We’re here today to look at TALF, PPIP and other federal programs aimed at moving distressed debt. It isn’t easy and it’s going very slowly, as all of you know all too well. So, what I’d like to do this afternoon is assess what went wrong, how well problems are now being resolved and – most important – how best to structure distress-debt programs going forward with the federal government.
This is not to suggest that TALF, PPIP and other efforts have been unsuccessful. TALF in particular is showing good signs, especially now that the first issue of newly-originated CMBS is in the works. PPIP is also beginning to pop, although it will clearly be a program at best in the $40 billion range instead of the $1 trillion initially planned by the Treasury. But, even with some green shoots, it’s clear that more must be done, as evidenced by the scope of the residential-mortgage mess still unresolved, the magnitude of the commercial real estate one now upon us and the parlous condition of other critical asset classes.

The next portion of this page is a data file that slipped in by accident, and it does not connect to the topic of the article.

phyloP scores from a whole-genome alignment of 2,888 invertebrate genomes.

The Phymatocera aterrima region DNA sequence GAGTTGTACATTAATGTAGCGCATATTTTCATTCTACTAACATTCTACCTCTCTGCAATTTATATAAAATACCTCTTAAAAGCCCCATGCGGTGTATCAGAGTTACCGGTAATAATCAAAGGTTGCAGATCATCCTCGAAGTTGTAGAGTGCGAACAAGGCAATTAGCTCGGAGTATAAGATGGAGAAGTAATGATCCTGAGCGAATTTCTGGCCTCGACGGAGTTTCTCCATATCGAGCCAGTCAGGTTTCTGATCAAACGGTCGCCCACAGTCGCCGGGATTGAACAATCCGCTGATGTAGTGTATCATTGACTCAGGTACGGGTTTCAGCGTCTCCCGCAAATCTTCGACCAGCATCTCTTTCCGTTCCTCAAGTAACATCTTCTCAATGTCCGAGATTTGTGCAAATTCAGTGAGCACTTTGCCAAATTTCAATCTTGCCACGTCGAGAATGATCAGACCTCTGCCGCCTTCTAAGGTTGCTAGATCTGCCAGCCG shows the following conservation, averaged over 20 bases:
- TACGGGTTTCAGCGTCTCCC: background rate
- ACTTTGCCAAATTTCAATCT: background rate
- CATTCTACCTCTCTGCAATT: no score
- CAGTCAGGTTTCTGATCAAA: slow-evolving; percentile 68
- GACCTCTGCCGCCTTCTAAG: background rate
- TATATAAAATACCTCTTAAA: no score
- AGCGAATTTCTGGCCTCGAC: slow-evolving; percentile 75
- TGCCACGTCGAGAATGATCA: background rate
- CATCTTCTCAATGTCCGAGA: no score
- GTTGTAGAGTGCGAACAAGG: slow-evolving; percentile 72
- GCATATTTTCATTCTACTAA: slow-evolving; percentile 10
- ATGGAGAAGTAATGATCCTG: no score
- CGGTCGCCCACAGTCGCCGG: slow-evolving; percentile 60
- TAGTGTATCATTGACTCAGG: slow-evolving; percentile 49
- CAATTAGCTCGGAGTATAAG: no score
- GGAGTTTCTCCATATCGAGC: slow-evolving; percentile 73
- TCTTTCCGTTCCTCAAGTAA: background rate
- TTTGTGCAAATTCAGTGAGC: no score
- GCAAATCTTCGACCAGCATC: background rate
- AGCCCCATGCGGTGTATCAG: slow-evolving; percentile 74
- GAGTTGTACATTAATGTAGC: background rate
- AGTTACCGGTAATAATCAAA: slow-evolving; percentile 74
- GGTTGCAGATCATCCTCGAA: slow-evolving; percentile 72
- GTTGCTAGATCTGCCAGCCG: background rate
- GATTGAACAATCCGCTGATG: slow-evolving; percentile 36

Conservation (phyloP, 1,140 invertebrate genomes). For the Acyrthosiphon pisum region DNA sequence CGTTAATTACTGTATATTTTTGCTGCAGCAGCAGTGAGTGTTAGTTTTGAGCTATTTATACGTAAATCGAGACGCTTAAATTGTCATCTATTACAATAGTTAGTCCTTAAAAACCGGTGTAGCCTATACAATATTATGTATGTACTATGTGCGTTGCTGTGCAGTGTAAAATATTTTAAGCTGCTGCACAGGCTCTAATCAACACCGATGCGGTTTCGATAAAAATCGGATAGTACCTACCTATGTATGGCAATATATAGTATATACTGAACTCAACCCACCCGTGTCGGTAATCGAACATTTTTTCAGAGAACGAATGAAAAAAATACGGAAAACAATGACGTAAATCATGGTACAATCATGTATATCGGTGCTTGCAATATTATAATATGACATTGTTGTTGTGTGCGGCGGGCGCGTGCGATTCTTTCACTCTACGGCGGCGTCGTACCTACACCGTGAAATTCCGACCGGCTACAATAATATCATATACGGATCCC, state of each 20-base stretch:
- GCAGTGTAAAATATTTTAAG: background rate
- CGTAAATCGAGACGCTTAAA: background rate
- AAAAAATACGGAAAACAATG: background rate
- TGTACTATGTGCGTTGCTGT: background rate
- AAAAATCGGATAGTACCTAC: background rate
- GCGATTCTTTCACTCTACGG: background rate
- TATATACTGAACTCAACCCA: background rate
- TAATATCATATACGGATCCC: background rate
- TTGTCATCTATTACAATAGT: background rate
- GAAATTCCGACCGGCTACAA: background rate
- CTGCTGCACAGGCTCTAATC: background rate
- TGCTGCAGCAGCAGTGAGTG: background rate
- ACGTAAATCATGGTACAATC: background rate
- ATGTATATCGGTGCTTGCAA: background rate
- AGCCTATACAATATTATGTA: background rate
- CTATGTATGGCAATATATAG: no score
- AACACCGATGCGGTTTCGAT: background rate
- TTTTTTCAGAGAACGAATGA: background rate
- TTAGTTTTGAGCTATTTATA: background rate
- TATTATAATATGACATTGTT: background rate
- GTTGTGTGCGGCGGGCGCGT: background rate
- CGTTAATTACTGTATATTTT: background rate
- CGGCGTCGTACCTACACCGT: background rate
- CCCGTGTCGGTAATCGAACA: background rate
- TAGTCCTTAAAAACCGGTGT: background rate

So, how to get these programs working better and new ones to market more quickly? As I’ll detail in a moment, the biggest obstacle to the programs to date is the bumpy intersection between the private and public sector. Put simply, making money and serving the public good are not necessarily incompatible, but they’re a most uncomfortable fit. Conflicts of interest to which Wall Street has long accustomed itself can be flat-out scandalous when looked upon by Congress. Worrying about retail customers – mortgage borrowers facing foreclosure, for example – is at best an after-thought in deal design, but it’s a first-order concern for many policy-makers. Are using minority or women-owned contractors top of the list other than in municipal transactions? Of course not, but it’s become a major issue dealing with Treasury. And, then, of course, there’s compensation – pay packets at which many of you might sneer look ludicrously lucrative to some in Washington. Any transactions that appear to provide them take toxic assets and make them downright radioactive.